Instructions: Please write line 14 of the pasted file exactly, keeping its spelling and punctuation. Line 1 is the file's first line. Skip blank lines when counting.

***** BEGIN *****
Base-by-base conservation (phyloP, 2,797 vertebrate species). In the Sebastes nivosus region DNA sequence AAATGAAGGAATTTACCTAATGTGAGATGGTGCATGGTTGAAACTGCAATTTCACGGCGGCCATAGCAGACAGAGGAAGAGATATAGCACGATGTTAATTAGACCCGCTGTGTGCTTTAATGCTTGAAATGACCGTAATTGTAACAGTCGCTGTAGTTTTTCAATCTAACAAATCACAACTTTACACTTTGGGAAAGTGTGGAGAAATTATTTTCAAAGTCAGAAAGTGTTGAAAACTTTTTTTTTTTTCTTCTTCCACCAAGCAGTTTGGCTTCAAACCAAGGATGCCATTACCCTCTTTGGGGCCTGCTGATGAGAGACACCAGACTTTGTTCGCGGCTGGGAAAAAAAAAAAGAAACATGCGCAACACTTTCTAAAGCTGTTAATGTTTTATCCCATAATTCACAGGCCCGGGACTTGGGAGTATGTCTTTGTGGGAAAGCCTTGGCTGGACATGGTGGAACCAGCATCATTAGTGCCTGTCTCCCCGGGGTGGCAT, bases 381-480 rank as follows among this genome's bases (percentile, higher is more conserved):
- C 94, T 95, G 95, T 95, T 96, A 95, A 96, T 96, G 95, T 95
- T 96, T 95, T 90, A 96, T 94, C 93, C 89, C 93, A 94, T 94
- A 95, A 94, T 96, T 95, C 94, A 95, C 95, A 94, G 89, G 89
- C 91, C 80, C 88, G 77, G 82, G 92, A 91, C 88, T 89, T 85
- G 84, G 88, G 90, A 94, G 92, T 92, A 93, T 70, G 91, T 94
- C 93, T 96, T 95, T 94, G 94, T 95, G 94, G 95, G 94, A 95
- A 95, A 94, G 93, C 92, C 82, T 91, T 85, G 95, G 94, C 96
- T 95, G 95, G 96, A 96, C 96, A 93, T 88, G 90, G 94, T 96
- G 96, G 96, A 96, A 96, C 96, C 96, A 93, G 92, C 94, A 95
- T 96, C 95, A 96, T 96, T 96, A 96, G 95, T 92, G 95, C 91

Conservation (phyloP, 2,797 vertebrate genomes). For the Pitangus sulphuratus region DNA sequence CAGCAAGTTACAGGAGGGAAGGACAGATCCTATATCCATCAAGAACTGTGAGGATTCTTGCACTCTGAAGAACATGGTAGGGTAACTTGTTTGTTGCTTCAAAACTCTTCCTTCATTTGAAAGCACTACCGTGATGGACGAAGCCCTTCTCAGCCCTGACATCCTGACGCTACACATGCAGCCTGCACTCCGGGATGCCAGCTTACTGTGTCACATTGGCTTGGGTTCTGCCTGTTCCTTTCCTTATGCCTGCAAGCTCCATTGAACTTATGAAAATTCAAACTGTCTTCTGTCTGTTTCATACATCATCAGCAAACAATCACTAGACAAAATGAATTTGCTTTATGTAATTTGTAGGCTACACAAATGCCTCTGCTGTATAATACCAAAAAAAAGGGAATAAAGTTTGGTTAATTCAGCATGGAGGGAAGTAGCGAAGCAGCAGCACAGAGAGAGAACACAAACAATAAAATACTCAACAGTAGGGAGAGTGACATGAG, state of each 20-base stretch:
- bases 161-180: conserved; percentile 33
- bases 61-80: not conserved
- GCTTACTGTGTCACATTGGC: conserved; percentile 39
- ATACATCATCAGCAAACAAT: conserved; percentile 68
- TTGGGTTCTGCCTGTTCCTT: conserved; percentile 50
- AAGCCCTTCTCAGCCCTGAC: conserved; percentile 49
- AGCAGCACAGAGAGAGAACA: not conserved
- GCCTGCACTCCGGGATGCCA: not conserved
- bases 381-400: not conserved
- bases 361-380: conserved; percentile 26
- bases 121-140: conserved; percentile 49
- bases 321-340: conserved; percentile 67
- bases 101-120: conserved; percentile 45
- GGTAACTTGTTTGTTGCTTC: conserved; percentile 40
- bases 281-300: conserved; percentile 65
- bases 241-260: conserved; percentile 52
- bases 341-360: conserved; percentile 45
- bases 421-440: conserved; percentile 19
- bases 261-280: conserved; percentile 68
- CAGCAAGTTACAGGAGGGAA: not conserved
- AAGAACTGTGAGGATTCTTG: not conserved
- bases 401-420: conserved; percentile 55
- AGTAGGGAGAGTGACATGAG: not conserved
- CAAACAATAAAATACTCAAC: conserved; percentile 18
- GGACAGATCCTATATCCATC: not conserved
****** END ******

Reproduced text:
- bases 61-80: not conserved